The very existence of humankind is under threat. Presumably this is a bad thing; in other words, presumably humankind is worth “saving.”
We have faced massive challenges in the past but not of such scale.
It is possible that we need the destructive power of these challenges to bring us back to our senses, as it has in the past, for example after the world wars. But this would be very risky.
A qualification is necessary in regard to much of what has been said above. Some of these observations are more true of the West than they are worldwide. However, warning signs are clearly present for the human race as a whole.
We can only do our best in the face of these challenges. The optimistic amongst us will also have hope. Beyond hope there is faith, which might be faith in the capacity of the unknown – or Unknown – to somehow “save” us. Can the unknown right the errors or the wrongs of the known?
We do not seem to have a story or collection of stories that can guide us through this difficult time; or maybe story is there and we simply don’t recognise it. Some of the old stories have enduring relevance, but which ones?
In the Judeo-Christian tradition (I don’t know enough to speak about others) we have the Jesus Christ story which helps in terms of personal suffering but also elevation and achievement. The earlier stories about the people of Israel – their waywardness and sufferings and part redemption - can help as template for survival of a whole society, the fundamental message being one of necessary humility and submission to the divine will. (Note: seen this way, the Old Testament stories are not superseded by the those of the New Testament; rather, they complement each other). But are these stories enough? Do they speak to us in the 21st century? Or are there other stories from our more recent past and from other parts of the world – like the story of indigenous Australians who were massively degraded but survived and came back through assertion of their own culture.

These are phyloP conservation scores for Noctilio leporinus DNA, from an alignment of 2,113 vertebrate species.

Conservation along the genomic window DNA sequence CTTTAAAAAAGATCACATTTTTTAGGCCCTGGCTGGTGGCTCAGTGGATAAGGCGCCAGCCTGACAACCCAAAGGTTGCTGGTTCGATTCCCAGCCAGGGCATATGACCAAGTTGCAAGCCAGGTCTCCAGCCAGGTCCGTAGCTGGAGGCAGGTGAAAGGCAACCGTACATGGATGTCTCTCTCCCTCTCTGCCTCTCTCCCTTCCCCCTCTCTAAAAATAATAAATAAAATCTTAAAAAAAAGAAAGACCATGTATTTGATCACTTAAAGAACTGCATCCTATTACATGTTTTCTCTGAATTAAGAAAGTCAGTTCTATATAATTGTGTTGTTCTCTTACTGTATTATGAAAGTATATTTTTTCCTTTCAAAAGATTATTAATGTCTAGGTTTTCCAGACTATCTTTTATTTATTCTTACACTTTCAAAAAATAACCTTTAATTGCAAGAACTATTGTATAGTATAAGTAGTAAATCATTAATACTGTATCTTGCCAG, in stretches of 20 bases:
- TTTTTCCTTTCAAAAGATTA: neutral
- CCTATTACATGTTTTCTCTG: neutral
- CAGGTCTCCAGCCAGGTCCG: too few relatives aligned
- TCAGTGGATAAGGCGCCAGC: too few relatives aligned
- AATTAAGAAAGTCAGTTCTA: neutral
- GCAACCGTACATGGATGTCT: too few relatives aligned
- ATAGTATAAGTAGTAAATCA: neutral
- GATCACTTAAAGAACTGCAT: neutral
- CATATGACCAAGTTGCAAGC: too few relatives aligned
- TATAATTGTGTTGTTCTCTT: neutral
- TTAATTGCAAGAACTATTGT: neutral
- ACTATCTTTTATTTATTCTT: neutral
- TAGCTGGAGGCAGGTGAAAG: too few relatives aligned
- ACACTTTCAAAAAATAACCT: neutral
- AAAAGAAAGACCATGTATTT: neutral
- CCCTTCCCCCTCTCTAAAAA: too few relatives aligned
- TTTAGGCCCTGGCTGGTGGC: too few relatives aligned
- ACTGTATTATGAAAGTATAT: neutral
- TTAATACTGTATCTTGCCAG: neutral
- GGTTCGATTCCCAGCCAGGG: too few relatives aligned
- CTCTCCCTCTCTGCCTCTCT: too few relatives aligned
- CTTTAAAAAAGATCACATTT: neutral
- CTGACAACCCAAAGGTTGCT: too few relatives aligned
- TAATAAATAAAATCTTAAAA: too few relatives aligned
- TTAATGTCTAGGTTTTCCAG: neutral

A story that continually resonates with me is that of the Peter Weir movie The Last Wave. This is a story of coming together of worldviews, old and new, in the face of an emerging and mysterious new threat, one of cataclysmic proportion. A threat emerging out of apparently nowhere, a deceptively blue sky, a deceptively calm sea, and in a place where such an eventuality might least be expected. It is only when people step outside themselves and embrace the different perspectives of others that awareness (followed hopefully by new understanding) begins.
In the massive uncertainty of our present time, as in the world of The Last Wave, anything might happen. What can we do about it?
Voltaire in Candide advised us all to simply “look after our own small patch.” Alexandre Dumas in The Count of Monte Cristo said “wait and hope.” These are wise words. I would add the plea of Robert Kennedy, speaking after the assassination of Martin Luther King, that we do whatever we can to “make gentle the life of this world.” Thankfully, the accumulated wisdom of humankind gives us no lack of guidance on how to do so. We just have to find the will.